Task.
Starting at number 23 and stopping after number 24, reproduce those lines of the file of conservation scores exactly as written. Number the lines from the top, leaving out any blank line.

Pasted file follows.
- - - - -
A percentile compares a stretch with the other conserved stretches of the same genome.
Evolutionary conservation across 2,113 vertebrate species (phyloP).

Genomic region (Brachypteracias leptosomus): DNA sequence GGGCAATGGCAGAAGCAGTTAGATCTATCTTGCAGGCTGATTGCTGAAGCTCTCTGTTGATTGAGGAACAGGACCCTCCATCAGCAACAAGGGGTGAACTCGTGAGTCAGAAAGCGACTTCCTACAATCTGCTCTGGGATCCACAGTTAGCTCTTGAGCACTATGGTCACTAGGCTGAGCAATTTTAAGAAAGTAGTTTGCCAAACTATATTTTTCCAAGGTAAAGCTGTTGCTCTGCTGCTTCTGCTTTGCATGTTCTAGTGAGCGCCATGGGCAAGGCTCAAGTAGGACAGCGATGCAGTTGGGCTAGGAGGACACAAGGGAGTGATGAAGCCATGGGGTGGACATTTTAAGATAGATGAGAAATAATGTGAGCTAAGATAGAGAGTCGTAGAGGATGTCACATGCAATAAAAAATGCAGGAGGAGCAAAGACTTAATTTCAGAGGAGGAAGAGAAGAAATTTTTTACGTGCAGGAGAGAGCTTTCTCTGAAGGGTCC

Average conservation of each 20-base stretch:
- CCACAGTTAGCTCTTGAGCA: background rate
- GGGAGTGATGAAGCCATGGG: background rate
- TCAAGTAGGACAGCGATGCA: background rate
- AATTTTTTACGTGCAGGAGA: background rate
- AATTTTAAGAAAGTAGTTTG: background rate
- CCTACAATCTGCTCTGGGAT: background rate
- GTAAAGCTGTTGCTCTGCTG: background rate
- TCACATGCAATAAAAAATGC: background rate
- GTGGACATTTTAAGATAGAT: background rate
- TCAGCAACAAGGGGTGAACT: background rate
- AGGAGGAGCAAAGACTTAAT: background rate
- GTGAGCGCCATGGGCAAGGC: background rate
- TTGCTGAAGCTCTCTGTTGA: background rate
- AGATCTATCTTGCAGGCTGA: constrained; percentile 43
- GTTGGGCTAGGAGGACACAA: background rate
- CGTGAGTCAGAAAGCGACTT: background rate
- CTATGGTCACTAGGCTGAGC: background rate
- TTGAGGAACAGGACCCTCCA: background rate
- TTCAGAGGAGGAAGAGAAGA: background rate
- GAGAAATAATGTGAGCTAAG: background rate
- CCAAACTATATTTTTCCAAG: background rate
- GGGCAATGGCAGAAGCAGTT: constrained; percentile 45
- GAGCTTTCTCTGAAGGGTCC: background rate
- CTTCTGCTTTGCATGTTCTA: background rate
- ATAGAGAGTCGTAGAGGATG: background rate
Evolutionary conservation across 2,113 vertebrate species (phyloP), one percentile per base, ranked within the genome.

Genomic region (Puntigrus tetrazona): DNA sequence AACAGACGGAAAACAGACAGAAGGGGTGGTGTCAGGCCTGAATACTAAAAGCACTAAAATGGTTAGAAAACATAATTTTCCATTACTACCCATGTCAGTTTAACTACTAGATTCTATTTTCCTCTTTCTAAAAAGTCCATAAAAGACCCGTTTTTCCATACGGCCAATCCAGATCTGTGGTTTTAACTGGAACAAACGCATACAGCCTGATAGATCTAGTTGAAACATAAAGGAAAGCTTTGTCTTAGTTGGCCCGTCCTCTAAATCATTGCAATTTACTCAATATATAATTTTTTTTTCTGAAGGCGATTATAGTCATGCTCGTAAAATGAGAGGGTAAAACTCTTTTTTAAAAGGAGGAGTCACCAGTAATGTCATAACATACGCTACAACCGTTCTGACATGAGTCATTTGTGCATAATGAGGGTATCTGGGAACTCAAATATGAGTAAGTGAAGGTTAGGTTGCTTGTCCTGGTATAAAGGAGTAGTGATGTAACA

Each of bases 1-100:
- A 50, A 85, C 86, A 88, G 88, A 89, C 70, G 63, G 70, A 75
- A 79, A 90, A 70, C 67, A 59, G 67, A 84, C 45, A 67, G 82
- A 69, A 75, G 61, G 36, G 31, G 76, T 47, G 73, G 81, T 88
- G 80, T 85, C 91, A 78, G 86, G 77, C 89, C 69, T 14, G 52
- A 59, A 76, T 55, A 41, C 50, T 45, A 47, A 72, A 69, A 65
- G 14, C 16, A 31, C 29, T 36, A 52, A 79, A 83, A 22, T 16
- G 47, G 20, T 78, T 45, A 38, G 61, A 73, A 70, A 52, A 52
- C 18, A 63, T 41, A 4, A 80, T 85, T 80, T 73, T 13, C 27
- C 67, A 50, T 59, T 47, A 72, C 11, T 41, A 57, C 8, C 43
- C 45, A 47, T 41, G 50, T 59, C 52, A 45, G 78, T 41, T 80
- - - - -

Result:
- TTCAGAGGAGGAAGAGAAGA: background rate
- GAGAAATAATGTGAGCTAAG: background rate